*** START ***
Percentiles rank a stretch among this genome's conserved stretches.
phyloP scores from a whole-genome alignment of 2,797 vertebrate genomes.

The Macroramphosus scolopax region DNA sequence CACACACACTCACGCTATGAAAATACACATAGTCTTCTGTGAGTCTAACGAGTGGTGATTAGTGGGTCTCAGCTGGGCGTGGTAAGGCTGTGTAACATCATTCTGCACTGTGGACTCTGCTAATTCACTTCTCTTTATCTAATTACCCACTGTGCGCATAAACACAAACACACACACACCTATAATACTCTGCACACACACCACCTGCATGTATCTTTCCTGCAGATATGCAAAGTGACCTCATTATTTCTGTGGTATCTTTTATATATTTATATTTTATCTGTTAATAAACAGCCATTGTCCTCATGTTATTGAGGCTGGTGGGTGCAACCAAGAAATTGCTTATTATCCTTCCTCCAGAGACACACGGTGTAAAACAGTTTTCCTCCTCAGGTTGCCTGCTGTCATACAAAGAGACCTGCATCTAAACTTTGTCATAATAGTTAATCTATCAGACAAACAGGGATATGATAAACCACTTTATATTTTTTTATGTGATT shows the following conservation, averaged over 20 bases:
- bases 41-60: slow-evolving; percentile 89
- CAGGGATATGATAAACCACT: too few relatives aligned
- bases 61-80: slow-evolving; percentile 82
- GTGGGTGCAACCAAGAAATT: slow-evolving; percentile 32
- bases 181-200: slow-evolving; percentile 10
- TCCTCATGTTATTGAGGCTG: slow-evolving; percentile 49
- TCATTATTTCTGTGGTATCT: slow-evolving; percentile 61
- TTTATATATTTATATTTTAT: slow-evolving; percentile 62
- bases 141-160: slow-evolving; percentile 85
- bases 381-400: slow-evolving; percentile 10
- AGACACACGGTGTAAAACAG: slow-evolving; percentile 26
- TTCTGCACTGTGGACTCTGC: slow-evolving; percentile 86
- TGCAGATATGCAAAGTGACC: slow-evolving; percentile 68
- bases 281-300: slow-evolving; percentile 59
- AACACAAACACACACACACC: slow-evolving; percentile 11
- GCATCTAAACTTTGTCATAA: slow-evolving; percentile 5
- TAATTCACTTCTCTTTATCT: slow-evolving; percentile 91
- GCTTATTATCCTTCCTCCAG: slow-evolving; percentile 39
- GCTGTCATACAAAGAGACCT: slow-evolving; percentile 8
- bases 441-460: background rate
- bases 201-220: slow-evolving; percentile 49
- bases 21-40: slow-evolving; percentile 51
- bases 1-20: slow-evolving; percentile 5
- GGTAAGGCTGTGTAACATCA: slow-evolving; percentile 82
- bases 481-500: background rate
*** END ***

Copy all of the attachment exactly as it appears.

Percentiles rank a stretch among this genome's conserved stretches.
phyloP scores from a whole-genome alignment of 2,797 vertebrate genomes.

The Macroramphosus scolopax region DNA sequence CACACACACTCACGCTATGAAAATACACATAGTCTTCTGTGAGTCTAACGAGTGGTGATTAGTGGGTCTCAGCTGGGCGTGGTAAGGCTGTGTAACATCATTCTGCACTGTGGACTCTGCTAATTCACTTCTCTTTATCTAATTACCCACTGTGCGCATAAACACAAACACACACACACCTATAATACTCTGCACACACACCACCTGCATGTATCTTTCCTGCAGATATGCAAAGTGACCTCATTATTTCTGTGGTATCTTTTATATATTTATATTTTATCTGTTAATAAACAGCCATTGTCCTCATGTTATTGAGGCTGGTGGGTGCAACCAAGAAATTGCTTATTATCCTTCCTCCAGAGACACACGGTGTAAAACAGTTTTCCTCCTCAGGTTGCCTGCTGTCATACAAAGAGACCTGCATCTAAACTTTGTCATAATAGTTAATCTATCAGACAAACAGGGATATGATAAACCACTTTATATTTTTTTATGTGATT shows the following conservation, averaged over 20 bases:
- bases 41-60: slow-evolving; percentile 89
- CAGGGATATGATAAACCACT: too few relatives aligned
- bases 61-80: slow-evolving; percentile 82
- GTGGGTGCAACCAAGAAATT: slow-evolving; percentile 32
- bases 181-200: slow-evolving; percentile 10
- TCCTCATGTTATTGAGGCTG: slow-evolving; percentile 49
- TCATTATTTCTGTGGTATCT: slow-evolving; percentile 61
- TTTATATATTTATATTTTAT: slow-evolving; percentile 62
- bases 141-160: slow-evolving; percentile 85
- bases 381-400: slow-evolving; percentile 10
- AGACACACGGTGTAAAACAG: slow-evolving; percentile 26
- TTCTGCACTGTGGACTCTGC: slow-evolving; percentile 86
- TGCAGATATGCAAAGTGACC: slow-evolving; percentile 68
- bases 281-300: slow-evolving; percentile 59
- AACACAAACACACACACACC: slow-evolving; percentile 11
- GCATCTAAACTTTGTCATAA: slow-evolving; percentile 5
- TAATTCACTTCTCTTTATCT: slow-evolving; percentile 91
- GCTTATTATCCTTCCTCCAG: slow-evolving; percentile 39
- GCTGTCATACAAAGAGACCT: slow-evolving; percentile 8
- bases 441-460: background rate
- bases 201-220: slow-evolving; percentile 49
- bases 21-40: slow-evolving; percentile 51
- bases 1-20: slow-evolving; percentile 5
- GGTAAGGCTGTGTAACATCA: slow-evolving; percentile 82
- bases 481-500: background rate